Sprinklers are often equipped with vane-type flow switches fitted in riser pipes in order to detect the flow of water in the system. At times pressure switches are used to detect a significant drop in water pressure within the riser, which usually signifies water flow.
Tamper switches, which are placed on main water valves, must also be monitored in case one is closed, which means the system would not work if a fire broke out. In the past, building owners had a choice whether to electronically monitor these valves or to chain them, but not so today under ICC.
In dry-type sprinkler systems pressure switches also are used to monitor the air pressure in the sprinkler piping. Water flow in dry system sprinkler pipes is prevented by maintaining an air-to-water pressure ratio, usually 7-to-1. This is achieved using an air compressor regulated by an air pressure switch.
By monitoring this air pressure we can be assured that if a problem should occur, such as a kicked breaker on the air compressor or a leaky pipe, someone would know about it.
Notification is crucial in this regard because once the low air pressure in the sprinkler pipes falls below a certain level, water will be allowed to enter the system. Because dry systems are most often used in cold climates, it goes without saying what can happen when water is allowed to remain in these pipes for extended periods.
Code requires the installation of at least one fire pull and one notification appliance device, in addition to electronic monitoring.
Video Allows Dangers to Be Seen
Video is increasingly playing a larger role in fire detection. It can be used to detect fires in areas that have been historically difficult for traditional methods. A good example is a large warehouse where you have high ceilings and lots of racks and shelves.
Central station operators and onsite personnel also can use these video surveillance systems to verify fire alarms inside large buildings and high-rise facilities.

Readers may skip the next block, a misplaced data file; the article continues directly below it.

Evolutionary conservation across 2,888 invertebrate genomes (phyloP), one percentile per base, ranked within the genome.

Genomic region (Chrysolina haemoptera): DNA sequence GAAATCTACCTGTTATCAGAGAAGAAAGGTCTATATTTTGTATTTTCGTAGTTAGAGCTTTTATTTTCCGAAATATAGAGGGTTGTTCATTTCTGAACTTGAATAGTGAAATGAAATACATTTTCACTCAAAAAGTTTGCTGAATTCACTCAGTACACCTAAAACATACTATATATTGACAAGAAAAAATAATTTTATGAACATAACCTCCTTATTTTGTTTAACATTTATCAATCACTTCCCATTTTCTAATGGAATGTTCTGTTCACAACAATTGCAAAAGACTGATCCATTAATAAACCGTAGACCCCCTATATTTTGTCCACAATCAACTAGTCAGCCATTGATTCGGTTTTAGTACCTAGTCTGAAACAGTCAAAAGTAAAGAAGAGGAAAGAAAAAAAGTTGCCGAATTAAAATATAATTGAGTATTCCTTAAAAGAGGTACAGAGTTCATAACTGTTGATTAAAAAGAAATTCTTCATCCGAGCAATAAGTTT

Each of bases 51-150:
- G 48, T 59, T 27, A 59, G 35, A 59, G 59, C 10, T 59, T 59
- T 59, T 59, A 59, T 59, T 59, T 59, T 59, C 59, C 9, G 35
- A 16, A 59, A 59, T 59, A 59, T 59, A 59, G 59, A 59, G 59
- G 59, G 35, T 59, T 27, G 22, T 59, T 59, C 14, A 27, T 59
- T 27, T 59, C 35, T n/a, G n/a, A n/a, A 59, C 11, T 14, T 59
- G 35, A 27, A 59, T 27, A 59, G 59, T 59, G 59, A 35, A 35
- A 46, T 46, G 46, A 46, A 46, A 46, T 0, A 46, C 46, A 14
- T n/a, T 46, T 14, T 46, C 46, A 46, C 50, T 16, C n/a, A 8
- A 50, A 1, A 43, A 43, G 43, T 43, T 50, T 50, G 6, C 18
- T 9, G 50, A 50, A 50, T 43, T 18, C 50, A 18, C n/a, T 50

“Video fire alarms are also good in certain industrial applications, such as clean rooms, clean manufacturing facilities and other places where you can’t use traditional smoke detection,” says Nick Markowitz, owner of Markowitz Electric Protection in Verona, Pa. “This technology is also helpful in heavy industrial environments where there’s airborne dust, smoke and dirt. Churches with large cathedral ceilings, social halls and big, wide-open buildings are also great applications for video detection.”
By utilizing both technologies, it’s possible for the end user to obtain the best of both worlds. In a typical large church, for example, traditional fire sensors can provide the brunt of detection while video can be utilized to improve coverage in sanctuaries and large attic spaces. The central station can use the cameras to verify the presence of smoke or flames.
In most cases detection using existing cameras involves the addition of a second control console designed to analyze the images. This detection approach is one that can save a lot of time and money, particularly when working in large facilities such as a warehouse or large industrial complex where property protection is paramount.
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Fire Market Report